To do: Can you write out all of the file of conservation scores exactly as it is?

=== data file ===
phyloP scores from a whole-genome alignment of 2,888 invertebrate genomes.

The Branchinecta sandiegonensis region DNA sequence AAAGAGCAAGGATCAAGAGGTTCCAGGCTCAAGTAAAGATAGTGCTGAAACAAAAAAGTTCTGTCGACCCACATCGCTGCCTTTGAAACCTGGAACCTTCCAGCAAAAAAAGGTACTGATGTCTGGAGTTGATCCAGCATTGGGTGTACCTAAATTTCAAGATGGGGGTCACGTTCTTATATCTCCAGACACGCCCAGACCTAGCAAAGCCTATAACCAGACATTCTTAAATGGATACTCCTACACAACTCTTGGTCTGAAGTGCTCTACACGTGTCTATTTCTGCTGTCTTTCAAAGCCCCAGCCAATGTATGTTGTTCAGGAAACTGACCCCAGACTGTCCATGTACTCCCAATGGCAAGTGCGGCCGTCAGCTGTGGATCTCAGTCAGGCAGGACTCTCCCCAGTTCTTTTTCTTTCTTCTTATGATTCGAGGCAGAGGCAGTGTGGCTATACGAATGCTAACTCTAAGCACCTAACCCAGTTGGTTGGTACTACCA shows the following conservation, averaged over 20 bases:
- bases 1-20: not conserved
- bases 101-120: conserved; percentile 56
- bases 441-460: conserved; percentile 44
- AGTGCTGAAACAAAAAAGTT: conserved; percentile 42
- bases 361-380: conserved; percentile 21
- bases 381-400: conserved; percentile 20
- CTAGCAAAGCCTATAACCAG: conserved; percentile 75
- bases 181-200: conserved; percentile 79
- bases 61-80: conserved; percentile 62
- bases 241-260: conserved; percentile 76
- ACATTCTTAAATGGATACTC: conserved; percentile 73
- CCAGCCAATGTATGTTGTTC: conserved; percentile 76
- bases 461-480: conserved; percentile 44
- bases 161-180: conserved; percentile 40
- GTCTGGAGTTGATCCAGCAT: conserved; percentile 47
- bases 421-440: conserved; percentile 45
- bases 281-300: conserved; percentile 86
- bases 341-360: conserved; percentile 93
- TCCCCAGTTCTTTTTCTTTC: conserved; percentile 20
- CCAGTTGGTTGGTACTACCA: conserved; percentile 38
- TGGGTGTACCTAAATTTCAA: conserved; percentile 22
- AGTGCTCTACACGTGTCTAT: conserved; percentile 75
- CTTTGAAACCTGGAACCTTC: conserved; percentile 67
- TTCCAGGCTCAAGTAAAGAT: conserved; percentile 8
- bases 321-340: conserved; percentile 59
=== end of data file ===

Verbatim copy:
phyloP scores from a whole-genome alignment of 2,888 invertebrate genomes.

The Branchinecta sandiegonensis region DNA sequence AAAGAGCAAGGATCAAGAGGTTCCAGGCTCAAGTAAAGATAGTGCTGAAACAAAAAAGTTCTGTCGACCCACATCGCTGCCTTTGAAACCTGGAACCTTCCAGCAAAAAAAGGTACTGATGTCTGGAGTTGATCCAGCATTGGGTGTACCTAAATTTCAAGATGGGGGTCACGTTCTTATATCTCCAGACACGCCCAGACCTAGCAAAGCCTATAACCAGACATTCTTAAATGGATACTCCTACACAACTCTTGGTCTGAAGTGCTCTACACGTGTCTATTTCTGCTGTCTTTCAAAGCCCCAGCCAATGTATGTTGTTCAGGAAACTGACCCCAGACTGTCCATGTACTCCCAATGGCAAGTGCGGCCGTCAGCTGTGGATCTCAGTCAGGCAGGACTCTCCCCAGTTCTTTTTCTTTCTTCTTATGATTCGAGGCAGAGGCAGTGTGGCTATACGAATGCTAACTCTAAGCACCTAACCCAGTTGGTTGGTACTACCA shows the following conservation, averaged over 20 bases:
- bases 1-20: not conserved
- bases 101-120: conserved; percentile 56
- bases 441-460: conserved; percentile 44
- AGTGCTGAAACAAAAAAGTT: conserved; percentile 42
- bases 361-380: conserved; percentile 21
- bases 381-400: conserved; percentile 20
- CTAGCAAAGCCTATAACCAG: conserved; percentile 75
- bases 181-200: conserved; percentile 79
- bases 61-80: conserved; percentile 62
- bases 241-260: conserved; percentile 76
- ACATTCTTAAATGGATACTC: conserved; percentile 73
- CCAGCCAATGTATGTTGTTC: conserved; percentile 76
- bases 461-480: conserved; percentile 44
- bases 161-180: conserved; percentile 40
- GTCTGGAGTTGATCCAGCAT: conserved; percentile 47
- bases 421-440: conserved; percentile 45
- bases 281-300: conserved; percentile 86
- bases 341-360: conserved; percentile 93
- TCCCCAGTTCTTTTTCTTTC: conserved; percentile 20
- CCAGTTGGTTGGTACTACCA: conserved; percentile 38
- TGGGTGTACCTAAATTTCAA: conserved; percentile 22
- AGTGCTCTACACGTGTCTAT: conserved; percentile 75
- CTTTGAAACCTGGAACCTTC: conserved; percentile 67
- TTCCAGGCTCAAGTAAAGAT: conserved; percentile 8
- bases 321-340: conserved; percentile 59